Monday, June 7, 2010
Edward William Cooke - Venice, looking into the Grand Canal
inscribed on the reverse: 'Venice painted on the spot by E. W. Cooke R.A. looking into the Grand Canal'
oil on paper laid down on canvas
11 by 18 in
Cooke followed in the footsteps of Canaletto, Guardi and Turner, enticed by the architecture of Venice mirrored in the waterways and lagoons. He found innumerable subject for his paintings and painted favourite views repeatedly under different light effects and weather conditions. As John Munday has pointed out 'What marine painter, worth his salt, could ignore the call of the Serenissima? Certainly not Edward Cooke, for her waterways fringed by palaces and churches of a unique style reflecting moving colour and light were thronged by a fascinating variety of working craft. Further, the islands in the lagoons were set against a mountainous backdrop and were subject to atmospheric effects which could be theatrical. What more, to his taste, could any place offer?' (John Munday, Edward William Cooke RA FRS FSA FLS FZZ FGS 1811-1880, 1996, p. 151).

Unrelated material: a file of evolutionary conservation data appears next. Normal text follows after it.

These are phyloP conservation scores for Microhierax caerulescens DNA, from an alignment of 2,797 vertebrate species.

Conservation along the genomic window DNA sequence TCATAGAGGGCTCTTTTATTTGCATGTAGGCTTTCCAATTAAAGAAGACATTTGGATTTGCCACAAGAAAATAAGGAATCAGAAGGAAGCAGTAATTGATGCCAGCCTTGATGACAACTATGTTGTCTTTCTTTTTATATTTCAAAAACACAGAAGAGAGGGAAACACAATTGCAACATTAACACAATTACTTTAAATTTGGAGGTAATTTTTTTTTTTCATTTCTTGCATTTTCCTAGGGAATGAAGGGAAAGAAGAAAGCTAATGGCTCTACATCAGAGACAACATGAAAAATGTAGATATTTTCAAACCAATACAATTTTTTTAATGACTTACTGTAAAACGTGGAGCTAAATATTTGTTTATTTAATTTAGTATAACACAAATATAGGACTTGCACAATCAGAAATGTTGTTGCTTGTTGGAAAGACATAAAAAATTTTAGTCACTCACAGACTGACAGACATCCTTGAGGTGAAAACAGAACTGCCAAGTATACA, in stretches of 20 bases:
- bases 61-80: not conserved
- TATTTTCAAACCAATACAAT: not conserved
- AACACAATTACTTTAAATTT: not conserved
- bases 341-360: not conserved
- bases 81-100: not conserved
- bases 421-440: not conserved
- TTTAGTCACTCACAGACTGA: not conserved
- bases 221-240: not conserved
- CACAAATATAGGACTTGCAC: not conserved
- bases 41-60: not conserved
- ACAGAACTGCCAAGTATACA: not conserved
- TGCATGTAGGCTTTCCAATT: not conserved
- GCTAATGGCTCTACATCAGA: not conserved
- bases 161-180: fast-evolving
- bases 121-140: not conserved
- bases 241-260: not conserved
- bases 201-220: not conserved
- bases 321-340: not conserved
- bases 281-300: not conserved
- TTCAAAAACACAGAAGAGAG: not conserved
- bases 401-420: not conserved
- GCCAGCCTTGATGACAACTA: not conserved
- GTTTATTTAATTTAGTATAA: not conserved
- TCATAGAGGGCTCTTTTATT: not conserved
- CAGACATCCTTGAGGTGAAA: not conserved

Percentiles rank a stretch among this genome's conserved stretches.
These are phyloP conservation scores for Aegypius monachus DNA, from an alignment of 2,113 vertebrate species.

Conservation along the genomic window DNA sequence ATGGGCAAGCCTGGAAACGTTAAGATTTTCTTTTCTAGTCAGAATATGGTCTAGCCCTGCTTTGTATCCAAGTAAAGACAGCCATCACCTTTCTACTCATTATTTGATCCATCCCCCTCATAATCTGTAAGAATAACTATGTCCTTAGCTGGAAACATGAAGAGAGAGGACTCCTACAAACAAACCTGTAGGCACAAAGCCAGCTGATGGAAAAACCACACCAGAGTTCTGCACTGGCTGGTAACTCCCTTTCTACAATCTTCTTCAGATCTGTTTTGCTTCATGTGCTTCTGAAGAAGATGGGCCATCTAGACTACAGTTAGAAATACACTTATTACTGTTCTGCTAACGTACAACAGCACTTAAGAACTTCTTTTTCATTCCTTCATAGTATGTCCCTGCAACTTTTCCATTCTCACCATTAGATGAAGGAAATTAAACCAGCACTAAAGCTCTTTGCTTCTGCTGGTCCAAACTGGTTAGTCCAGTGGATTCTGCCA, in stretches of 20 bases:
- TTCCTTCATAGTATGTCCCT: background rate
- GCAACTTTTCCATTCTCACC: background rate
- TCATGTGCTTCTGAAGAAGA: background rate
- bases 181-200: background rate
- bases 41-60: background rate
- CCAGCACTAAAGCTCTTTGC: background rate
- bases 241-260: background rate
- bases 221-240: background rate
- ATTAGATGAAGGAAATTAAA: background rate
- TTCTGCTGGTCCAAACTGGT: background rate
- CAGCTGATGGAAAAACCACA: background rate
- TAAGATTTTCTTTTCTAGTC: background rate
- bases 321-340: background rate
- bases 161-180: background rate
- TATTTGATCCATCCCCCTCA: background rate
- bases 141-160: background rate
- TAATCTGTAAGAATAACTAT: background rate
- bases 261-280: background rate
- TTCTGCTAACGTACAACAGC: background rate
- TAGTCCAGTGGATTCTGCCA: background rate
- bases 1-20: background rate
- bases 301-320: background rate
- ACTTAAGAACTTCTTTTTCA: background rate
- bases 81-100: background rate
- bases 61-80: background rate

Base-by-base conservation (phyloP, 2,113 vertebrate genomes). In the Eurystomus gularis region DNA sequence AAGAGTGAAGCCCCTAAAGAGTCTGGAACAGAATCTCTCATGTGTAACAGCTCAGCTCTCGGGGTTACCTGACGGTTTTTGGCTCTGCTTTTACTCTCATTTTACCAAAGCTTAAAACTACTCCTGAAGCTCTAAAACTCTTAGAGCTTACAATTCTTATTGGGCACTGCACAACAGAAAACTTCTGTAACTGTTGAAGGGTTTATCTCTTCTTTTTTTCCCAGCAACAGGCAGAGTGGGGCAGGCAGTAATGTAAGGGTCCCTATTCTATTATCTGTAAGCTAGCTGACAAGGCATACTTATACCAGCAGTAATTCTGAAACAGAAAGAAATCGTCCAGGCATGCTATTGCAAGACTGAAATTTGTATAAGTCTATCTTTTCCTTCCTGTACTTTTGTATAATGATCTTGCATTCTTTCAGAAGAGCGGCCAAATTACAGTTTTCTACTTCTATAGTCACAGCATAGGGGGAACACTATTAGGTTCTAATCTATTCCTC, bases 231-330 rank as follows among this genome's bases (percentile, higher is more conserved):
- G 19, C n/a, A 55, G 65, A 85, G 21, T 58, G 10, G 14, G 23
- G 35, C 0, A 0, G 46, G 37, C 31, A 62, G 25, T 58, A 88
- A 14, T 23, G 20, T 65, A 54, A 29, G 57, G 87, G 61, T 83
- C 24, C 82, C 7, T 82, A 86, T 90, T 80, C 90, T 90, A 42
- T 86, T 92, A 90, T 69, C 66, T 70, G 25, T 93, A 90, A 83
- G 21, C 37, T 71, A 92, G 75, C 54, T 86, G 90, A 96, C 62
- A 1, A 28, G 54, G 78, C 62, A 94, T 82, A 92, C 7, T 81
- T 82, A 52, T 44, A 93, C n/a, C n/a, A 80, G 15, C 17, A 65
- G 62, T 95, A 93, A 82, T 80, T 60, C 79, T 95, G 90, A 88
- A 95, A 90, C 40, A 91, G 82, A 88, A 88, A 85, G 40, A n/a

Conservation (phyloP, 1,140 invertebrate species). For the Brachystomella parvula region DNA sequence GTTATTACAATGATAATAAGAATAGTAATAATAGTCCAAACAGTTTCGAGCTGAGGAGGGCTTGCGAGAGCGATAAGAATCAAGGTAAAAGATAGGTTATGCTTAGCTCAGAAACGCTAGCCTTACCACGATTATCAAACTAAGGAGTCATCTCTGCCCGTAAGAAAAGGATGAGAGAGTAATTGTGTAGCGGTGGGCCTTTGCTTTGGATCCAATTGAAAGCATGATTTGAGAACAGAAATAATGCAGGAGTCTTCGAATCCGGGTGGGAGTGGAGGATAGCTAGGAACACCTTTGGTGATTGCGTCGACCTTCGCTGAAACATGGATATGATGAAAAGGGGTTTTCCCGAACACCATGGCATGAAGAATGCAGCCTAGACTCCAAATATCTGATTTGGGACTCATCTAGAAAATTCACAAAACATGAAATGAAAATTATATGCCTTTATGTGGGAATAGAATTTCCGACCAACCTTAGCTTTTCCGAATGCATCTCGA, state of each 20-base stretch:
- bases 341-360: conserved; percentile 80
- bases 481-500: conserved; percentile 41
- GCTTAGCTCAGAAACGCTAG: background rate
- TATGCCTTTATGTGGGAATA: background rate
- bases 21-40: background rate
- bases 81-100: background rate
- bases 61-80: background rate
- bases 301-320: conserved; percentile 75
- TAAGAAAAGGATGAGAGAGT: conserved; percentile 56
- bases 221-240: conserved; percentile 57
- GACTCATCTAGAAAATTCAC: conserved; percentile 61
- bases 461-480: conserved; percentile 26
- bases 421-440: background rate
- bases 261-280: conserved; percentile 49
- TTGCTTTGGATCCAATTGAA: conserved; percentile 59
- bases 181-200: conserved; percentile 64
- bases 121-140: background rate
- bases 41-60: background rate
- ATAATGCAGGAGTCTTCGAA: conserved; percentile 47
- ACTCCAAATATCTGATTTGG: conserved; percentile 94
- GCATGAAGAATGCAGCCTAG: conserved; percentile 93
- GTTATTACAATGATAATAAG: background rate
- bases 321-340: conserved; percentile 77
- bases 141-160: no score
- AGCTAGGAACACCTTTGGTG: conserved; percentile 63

The present view appears to have been painted from a boat moored in the lagoon, with the Piazzetta of San Marco and the Ducal Palace on the right and the church of Santa Maria della Salute and the Dogana on the left. The wide expanse of the Grand Canal sweeps through the centre of the composition.
at 1:00 PM